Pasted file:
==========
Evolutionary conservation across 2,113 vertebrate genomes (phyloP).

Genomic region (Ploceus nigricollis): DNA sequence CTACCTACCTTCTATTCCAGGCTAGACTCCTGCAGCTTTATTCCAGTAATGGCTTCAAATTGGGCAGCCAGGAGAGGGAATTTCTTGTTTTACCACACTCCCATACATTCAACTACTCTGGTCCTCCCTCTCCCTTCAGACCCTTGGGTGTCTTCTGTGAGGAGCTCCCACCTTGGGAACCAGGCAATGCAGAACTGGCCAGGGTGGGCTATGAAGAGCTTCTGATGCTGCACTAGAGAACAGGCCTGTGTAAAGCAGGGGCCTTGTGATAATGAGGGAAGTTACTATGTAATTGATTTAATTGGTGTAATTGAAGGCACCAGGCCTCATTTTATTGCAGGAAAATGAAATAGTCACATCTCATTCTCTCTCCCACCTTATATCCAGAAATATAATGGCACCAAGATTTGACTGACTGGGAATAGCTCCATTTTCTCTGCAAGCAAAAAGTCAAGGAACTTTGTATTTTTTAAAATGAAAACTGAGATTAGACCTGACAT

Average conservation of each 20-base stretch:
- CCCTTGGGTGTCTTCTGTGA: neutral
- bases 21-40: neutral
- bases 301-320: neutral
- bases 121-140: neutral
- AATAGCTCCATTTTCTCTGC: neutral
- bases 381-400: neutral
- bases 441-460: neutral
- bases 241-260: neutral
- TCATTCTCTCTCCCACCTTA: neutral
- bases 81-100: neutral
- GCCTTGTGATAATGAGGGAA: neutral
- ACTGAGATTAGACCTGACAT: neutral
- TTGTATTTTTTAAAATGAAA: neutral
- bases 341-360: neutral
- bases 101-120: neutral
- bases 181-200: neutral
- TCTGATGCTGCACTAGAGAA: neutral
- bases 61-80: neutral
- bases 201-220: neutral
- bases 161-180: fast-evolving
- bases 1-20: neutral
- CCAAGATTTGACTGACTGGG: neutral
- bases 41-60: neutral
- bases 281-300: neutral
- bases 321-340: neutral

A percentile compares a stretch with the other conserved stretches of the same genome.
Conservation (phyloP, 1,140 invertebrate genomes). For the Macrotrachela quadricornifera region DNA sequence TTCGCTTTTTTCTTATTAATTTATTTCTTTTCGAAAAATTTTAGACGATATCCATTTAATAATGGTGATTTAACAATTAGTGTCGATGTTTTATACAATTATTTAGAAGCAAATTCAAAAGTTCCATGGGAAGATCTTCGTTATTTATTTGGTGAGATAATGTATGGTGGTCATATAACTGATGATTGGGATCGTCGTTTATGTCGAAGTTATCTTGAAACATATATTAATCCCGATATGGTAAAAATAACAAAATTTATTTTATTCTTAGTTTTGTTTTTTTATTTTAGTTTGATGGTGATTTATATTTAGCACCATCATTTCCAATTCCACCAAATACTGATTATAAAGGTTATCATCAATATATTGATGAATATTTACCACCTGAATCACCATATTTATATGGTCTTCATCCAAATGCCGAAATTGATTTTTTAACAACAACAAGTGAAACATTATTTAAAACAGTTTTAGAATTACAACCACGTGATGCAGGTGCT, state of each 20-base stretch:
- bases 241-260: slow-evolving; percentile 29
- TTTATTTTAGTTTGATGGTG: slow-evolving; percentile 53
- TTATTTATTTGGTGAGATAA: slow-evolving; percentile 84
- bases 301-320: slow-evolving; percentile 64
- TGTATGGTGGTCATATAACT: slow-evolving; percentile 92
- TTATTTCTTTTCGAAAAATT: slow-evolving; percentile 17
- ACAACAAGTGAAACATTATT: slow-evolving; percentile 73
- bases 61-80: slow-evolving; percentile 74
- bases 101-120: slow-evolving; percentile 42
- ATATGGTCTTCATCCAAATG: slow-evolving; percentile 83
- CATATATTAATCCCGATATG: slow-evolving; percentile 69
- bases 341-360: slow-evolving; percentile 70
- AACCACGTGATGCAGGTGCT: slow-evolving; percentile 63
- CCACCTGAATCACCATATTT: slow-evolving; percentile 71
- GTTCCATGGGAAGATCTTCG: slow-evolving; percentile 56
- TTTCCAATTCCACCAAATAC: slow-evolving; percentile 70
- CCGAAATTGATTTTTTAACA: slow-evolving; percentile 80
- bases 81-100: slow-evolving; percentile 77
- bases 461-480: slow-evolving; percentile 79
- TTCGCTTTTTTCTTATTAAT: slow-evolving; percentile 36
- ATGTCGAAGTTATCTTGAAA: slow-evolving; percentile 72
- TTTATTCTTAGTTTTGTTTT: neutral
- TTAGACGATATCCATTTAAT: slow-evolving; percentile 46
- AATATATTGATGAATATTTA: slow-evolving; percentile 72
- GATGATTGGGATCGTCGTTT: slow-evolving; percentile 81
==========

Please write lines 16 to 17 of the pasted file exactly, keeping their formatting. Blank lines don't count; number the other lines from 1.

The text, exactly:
- TTGTATTTTTTAAAATGAAA: neutral
- bases 341-360: neutral